Illustration: Laura Freeman

Kelvin Dinkins, Jr. ’09 is an assistant dean of the Yale School of Drama and general manager of the Yale Repertory Theatre.
Photo: Stacey Kigner
Getting into Princeton is a memory that conjures an overwhelming sense of joy and fear that still accompanies milestones in my life. The joy of “I made it” and the fear of “What if I fail?” I am the first on both sides of my family to attend an Ivy League university. I was elected the first and only Black president in the Princeton Triangle Club’s nearly 130-year history. Today, I am on a short list of Black managers working in a multimillion-dollar regional theater. Being the first or the “only one” is not a badge of distinction when it comes to being Black in predominantly white spaces. Since high school, I have seen how rare it is that someone like me is in a position of influence and power. The exceptionalism that equips Black leaders to navigate these predominantly white spheres at the highest levels comes at no small cost.

During my MFA studies in theater management and producing at Columbia University I was taught by premier Broadway and off-Broadway producers and industry leaders. Our classes took place in professors’ offices overlooking Times Square, and as I took in the billboards of the Broadway shows they helped to produce, I never considered that so much of what I saw was controlled by white people. Indeed, most of my education and training in theater was exclusively entrusted to white people. I convinced myself that being among the few in these spaces of influence and power meant that I had to assimilate, learn the tools and secrets to success, and simply become the change I wanted to see. However, as I applied to entry-level jobs at a myriad of theater companies, everyone I interviewed with was white, and I had to confront the fact that advancement in theater is an inherently racist system that significantly serves white people and perpetuates itself with no accountability for the erasure of Black, Indigenous, and People of Color (BIPOC).

After grad school, I became the general manager of Two River Theater in Red Bank, New Jersey. Two River was a member of the League of Resident Theatres (LORT), a collective-bargaining association representing more than 70 theaters across the country, which gave me access to industry leaders with the titles and careers that I wanted. At my first LORT conference, I did not see one managing director of color. I realized that the higher I climbed in this business, the rarer it became to find people who look like me, and, yet again, I was the only one in the room. As the only person of color in these spaces, the experience of engaging with my colleagues around topics of equity, diversity, and inclusion (EDI) quickly turned into a feeling of entrapment: Now that you have made it this far, please represent all Black people or speak for all people of color. A feeling of isolation took root, and I believed that being a person of color endeavoring to lead in theater would be a long and lonely journey. Thankfully, I was wrong.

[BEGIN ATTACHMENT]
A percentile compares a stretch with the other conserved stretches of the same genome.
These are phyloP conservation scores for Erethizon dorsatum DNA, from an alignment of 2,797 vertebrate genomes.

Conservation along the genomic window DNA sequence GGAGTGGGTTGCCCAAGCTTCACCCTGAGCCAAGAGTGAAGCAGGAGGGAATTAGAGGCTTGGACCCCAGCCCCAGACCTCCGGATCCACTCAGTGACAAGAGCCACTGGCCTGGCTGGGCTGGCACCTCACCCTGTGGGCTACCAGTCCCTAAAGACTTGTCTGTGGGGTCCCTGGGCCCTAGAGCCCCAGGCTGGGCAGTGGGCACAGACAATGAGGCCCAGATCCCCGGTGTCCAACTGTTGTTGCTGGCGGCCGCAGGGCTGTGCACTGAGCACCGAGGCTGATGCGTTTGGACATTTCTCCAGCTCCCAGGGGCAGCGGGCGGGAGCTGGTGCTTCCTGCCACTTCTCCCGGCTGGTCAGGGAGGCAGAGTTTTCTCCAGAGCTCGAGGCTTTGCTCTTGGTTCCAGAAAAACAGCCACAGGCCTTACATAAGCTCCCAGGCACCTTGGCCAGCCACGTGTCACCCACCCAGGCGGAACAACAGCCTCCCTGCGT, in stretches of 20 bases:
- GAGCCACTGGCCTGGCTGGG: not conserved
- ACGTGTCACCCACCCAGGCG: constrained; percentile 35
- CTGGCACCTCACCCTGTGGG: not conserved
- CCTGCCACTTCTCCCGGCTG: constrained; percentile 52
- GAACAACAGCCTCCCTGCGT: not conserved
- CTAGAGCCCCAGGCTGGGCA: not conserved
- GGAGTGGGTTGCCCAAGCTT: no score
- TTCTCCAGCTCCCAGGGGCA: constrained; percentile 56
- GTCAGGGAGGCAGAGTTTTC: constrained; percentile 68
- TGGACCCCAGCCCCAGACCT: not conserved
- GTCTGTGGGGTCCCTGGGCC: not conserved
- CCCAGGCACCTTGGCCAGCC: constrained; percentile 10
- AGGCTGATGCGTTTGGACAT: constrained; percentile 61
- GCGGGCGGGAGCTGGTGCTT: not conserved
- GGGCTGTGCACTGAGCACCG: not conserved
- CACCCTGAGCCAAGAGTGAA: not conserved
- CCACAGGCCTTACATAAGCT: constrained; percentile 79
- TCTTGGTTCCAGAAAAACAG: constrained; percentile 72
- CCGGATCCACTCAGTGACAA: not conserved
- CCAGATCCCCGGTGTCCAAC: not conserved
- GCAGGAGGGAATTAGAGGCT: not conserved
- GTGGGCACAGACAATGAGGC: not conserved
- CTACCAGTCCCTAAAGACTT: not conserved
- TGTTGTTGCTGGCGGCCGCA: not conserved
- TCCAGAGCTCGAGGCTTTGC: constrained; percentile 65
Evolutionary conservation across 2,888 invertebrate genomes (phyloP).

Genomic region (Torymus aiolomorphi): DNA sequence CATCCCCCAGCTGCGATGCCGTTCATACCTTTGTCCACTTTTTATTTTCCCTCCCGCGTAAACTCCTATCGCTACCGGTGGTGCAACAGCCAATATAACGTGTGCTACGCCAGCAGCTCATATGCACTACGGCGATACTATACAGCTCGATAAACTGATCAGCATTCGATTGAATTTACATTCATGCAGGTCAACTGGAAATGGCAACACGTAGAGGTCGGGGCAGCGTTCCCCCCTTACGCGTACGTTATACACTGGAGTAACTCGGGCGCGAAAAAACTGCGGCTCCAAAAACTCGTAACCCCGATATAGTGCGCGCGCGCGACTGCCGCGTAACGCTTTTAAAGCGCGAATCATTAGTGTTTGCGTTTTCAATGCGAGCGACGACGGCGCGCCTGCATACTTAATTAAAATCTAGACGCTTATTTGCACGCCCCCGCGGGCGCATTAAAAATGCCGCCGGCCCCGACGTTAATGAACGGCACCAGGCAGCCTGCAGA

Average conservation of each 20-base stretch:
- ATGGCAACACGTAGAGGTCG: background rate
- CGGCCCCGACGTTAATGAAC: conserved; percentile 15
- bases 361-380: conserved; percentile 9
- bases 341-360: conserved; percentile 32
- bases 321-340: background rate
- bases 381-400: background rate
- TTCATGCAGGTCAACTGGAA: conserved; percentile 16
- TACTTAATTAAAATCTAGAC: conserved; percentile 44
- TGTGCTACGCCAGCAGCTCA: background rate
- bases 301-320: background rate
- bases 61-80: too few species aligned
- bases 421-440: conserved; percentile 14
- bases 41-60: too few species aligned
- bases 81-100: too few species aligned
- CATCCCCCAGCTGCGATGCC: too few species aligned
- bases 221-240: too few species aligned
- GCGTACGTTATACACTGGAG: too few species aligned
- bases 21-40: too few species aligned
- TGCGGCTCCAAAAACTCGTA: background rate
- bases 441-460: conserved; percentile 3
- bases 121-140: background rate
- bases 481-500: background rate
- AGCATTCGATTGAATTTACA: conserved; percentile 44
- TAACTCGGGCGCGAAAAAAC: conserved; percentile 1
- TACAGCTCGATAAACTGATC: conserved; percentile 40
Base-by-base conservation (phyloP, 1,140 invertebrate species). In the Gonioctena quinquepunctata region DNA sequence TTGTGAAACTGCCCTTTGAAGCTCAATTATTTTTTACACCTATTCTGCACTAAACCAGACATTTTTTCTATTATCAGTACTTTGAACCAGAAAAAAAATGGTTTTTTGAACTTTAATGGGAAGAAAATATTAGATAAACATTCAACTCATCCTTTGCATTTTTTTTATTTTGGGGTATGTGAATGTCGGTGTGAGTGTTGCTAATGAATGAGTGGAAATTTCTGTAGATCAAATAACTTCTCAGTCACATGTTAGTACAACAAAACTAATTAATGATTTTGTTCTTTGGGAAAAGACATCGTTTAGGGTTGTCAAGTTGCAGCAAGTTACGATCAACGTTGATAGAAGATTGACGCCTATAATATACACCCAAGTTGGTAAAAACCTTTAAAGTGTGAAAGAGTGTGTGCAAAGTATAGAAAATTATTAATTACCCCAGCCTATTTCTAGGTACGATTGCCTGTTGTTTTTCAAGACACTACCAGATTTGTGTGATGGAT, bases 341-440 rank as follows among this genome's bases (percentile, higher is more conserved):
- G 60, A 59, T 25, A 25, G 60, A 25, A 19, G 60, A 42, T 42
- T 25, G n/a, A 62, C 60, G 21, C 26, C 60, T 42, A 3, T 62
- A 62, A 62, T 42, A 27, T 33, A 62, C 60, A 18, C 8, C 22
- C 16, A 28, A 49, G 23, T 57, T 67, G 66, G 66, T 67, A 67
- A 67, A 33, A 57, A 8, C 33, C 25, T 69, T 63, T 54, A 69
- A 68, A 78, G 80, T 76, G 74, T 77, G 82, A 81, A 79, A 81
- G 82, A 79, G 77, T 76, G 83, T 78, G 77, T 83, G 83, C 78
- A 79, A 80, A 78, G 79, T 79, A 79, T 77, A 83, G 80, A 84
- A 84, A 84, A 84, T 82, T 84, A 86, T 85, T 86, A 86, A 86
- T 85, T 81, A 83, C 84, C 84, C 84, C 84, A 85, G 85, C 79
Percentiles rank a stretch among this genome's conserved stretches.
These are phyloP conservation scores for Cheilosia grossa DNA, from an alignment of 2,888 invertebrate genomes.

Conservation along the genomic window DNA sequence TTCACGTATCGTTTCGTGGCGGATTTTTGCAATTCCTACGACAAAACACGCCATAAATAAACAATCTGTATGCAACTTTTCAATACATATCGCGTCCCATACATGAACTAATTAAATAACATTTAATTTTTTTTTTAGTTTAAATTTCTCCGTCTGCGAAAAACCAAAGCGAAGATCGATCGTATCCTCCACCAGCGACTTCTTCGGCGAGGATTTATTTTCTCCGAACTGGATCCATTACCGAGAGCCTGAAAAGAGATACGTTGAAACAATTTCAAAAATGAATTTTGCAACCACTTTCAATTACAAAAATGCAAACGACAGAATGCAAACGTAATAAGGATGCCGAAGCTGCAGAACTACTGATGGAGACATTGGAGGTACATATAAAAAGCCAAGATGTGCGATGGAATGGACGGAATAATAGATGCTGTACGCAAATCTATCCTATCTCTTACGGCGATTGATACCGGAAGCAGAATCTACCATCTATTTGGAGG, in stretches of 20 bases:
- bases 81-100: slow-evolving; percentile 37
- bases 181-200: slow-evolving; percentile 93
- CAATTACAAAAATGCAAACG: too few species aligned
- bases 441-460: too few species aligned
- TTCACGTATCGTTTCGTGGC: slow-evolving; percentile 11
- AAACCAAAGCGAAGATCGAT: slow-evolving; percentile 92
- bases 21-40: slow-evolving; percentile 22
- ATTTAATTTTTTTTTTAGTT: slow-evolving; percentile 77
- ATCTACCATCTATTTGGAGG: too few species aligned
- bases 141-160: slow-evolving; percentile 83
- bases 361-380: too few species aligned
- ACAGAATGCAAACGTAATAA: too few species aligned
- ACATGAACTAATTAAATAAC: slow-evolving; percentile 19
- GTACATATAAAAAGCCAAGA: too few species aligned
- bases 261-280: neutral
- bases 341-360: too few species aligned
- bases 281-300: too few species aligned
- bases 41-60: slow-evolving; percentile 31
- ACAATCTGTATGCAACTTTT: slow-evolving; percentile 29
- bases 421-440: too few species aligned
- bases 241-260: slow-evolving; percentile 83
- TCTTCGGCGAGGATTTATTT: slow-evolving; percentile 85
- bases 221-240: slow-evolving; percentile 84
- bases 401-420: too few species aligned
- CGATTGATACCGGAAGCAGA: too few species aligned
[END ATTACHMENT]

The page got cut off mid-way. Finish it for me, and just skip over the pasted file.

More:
I realized that the higher I climbed in this business, the rarer it became to find people who look like me.

In my next career move, I became the assistant dean/general manager at the Yale School of Drama/Yale Repertory Theatre. As I enter my fourth year in this role, I am part of an organization and community fiercely committed to dismantling oppressive inequities in our field. The School and Yale Rep have undertaken significant steps to address their culture and practices by requiring employees and students to participate in Beyond Diversity workshops delivered by Carmen Morgan and her company, artEquity, which trains and consults with organizations on creating and sustaining a culture of equity and inclusion through the arts. To hear leadership and my colleagues actively partaking in difficult conversations to make lasting change was unlike anything I had experienced in practice or education. The students are actively engaged in evaluating and demanding change from leadership, and our culture continues to encourage that agency needed for true change and accountability. Though we still have a lot of work ahead, I no longer feel that I must carry the weight of being the only one in the office to challenge racialized inequities and advocate for equity, diversity, and inclusion. Over the past five years, the students, staff, and faculty have conducted a cultural assessment and devoted time and resources to continuously extend EDI training to our community, our curricula, and our professional practices.